Preteens may experience headaches and neck pain far more often than their parents would expect. A Swedish study of 131 students ages 10-13 years old compared the spinal health of students with and without pain. A surprising finding was that parents significantly underreported their child’s experience of pain.
The study found a wide discrepancy between what the children and parents reported regarding the child’s health. Children rated their experience and frequency of pain on surveys, prior to the assessment. Parents were asked separately to answer the same questions on behalf of their children.
Nearly a third of of children reported that they “often” had neck pain and/or headaches yet only 6% of parents thought their kids frequently had headache. Similarly, 61% of children reported trauma to the head and/or neck region but only 20% of the parents said that their children had experienced such trauma.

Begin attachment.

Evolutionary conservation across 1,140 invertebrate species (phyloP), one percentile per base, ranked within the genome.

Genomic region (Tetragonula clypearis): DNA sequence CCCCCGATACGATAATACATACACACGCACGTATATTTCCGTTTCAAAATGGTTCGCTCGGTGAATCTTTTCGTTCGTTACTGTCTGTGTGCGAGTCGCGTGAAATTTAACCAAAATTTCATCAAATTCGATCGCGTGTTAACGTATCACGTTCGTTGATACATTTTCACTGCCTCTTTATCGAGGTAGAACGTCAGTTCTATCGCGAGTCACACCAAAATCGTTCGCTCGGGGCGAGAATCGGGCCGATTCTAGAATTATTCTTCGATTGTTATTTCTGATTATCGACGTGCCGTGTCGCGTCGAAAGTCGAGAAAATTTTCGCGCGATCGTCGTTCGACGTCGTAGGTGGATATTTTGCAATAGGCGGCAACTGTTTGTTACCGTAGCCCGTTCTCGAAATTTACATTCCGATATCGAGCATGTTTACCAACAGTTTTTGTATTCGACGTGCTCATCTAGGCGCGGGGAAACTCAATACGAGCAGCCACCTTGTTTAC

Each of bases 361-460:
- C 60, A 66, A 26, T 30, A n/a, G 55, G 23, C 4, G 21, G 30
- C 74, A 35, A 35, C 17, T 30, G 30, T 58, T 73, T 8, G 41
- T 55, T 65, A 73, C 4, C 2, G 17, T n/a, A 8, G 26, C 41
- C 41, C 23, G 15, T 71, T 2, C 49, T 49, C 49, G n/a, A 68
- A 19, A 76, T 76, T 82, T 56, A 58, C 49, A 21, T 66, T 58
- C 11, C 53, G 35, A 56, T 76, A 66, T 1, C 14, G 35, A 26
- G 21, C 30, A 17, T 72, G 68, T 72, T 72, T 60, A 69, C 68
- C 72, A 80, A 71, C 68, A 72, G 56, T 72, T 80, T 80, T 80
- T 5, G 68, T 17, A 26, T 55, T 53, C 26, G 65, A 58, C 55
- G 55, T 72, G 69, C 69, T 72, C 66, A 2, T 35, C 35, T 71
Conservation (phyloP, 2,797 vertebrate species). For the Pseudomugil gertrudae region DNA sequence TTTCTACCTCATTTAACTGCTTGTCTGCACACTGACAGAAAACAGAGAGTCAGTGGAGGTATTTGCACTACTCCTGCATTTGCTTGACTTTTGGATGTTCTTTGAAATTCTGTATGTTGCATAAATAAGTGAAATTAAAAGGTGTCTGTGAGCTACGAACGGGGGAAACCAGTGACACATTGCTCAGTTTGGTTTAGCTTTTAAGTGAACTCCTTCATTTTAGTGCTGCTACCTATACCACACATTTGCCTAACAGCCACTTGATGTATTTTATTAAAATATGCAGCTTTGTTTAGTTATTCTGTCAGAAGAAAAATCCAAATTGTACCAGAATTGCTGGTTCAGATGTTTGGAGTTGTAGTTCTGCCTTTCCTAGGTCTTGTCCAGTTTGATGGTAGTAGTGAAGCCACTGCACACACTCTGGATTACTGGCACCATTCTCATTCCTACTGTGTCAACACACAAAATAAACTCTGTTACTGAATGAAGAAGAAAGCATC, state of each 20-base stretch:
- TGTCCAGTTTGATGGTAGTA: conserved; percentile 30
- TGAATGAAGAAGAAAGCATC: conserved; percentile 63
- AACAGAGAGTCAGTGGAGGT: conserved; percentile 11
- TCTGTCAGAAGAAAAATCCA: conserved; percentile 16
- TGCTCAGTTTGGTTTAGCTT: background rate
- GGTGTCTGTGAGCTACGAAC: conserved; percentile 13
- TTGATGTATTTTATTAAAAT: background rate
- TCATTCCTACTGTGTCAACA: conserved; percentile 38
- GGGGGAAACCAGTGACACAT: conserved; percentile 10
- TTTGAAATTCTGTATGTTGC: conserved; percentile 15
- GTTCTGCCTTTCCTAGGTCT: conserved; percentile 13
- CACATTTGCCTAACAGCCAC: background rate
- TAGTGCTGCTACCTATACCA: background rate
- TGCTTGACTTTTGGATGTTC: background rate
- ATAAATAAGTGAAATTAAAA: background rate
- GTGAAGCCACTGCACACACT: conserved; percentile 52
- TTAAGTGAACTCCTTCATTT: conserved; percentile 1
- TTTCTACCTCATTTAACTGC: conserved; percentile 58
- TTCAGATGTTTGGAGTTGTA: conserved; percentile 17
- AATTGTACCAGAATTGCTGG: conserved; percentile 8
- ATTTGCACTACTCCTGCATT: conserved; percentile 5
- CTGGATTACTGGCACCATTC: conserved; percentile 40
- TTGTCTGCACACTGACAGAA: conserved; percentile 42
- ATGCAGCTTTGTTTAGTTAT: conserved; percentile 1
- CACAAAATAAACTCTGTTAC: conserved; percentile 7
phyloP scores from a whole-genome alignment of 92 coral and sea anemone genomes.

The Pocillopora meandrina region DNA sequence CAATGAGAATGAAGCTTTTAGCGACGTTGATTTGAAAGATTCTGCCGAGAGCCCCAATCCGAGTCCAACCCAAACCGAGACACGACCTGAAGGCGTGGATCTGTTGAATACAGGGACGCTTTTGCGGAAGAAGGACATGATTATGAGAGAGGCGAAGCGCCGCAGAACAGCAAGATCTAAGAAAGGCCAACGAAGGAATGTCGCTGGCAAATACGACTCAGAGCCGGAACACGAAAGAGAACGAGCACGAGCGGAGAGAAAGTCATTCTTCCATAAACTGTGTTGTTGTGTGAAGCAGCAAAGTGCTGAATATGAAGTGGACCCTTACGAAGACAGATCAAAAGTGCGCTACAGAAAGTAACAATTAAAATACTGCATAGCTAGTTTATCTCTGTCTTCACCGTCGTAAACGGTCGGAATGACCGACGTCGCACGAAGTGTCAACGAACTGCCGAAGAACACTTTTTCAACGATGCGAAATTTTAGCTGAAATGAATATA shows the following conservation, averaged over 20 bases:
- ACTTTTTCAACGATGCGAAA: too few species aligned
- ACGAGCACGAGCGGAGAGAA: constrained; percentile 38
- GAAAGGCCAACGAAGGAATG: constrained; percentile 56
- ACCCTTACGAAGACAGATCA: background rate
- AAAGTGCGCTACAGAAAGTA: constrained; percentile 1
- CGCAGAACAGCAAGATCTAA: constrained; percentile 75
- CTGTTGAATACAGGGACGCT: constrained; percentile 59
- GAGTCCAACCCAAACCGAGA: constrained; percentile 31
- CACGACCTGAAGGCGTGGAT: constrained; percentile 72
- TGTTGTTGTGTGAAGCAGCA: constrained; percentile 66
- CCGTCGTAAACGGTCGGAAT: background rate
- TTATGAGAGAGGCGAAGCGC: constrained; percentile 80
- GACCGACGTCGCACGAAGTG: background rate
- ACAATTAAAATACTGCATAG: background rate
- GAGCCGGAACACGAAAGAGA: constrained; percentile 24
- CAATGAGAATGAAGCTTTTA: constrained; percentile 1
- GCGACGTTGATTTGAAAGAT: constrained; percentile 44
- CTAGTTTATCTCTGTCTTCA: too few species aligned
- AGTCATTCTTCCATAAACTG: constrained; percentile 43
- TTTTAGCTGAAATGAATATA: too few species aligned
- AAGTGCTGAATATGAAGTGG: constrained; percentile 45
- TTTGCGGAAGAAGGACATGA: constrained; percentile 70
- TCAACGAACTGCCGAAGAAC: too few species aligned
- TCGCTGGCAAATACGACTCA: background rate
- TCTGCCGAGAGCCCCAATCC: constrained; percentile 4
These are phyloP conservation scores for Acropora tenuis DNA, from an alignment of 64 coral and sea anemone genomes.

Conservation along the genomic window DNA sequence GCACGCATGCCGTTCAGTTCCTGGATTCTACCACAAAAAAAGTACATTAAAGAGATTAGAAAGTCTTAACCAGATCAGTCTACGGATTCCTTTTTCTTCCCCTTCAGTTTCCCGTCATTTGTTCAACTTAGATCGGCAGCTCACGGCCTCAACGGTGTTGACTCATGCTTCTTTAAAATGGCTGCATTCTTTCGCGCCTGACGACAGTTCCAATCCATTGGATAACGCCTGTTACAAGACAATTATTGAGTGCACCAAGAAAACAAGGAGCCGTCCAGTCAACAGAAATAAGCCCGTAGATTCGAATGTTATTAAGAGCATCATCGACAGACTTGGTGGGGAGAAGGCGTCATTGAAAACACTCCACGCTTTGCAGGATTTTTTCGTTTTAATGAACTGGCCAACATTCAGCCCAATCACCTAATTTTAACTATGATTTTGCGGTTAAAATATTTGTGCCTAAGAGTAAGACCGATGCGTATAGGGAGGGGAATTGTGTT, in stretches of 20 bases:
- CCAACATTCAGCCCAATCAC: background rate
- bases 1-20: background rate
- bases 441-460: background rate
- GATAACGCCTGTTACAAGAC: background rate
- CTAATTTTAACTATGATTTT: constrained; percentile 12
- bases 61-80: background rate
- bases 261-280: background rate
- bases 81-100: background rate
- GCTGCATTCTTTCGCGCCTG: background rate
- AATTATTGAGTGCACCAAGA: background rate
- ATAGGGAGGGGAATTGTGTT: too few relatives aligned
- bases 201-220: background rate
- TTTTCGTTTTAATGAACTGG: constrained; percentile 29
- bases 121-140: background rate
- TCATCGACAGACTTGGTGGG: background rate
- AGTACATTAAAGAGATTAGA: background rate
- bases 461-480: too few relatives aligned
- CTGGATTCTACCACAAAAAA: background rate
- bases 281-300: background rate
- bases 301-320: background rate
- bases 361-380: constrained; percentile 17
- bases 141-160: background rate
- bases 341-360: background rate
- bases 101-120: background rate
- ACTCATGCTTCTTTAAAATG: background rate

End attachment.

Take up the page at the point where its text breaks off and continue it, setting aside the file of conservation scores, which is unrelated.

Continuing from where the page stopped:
Overall, 40% of students ages 10-13 reported some type of neck pain or headache. Long periods of reading or using the computer tended to make headache worse.
To address the prevalence of headaches, chiropractors can:
- Educate adult patients about the high levels of neck pain and headaches among youth
- Encourage parents to talk with their children about neck pain and/or headaches and its origins
- Teach families techniques to prevent headaches following computer or reading time
Chiropractors who continue to educate themselves on the latest findings and techniques in pediatric chiropractic are best equipped to protect the development of children’s spines.
Weber Hellstenius S A, Recurrent Neck Pain and Headaches in Preadolescents Associated with Mechanical Dysfunction of the Cervical Spine: A Cross-Sectional Observational Study With 131 Students. Journal of Manipulative and Physiological Therapeutics, October 2009. (32)8:625-634.Share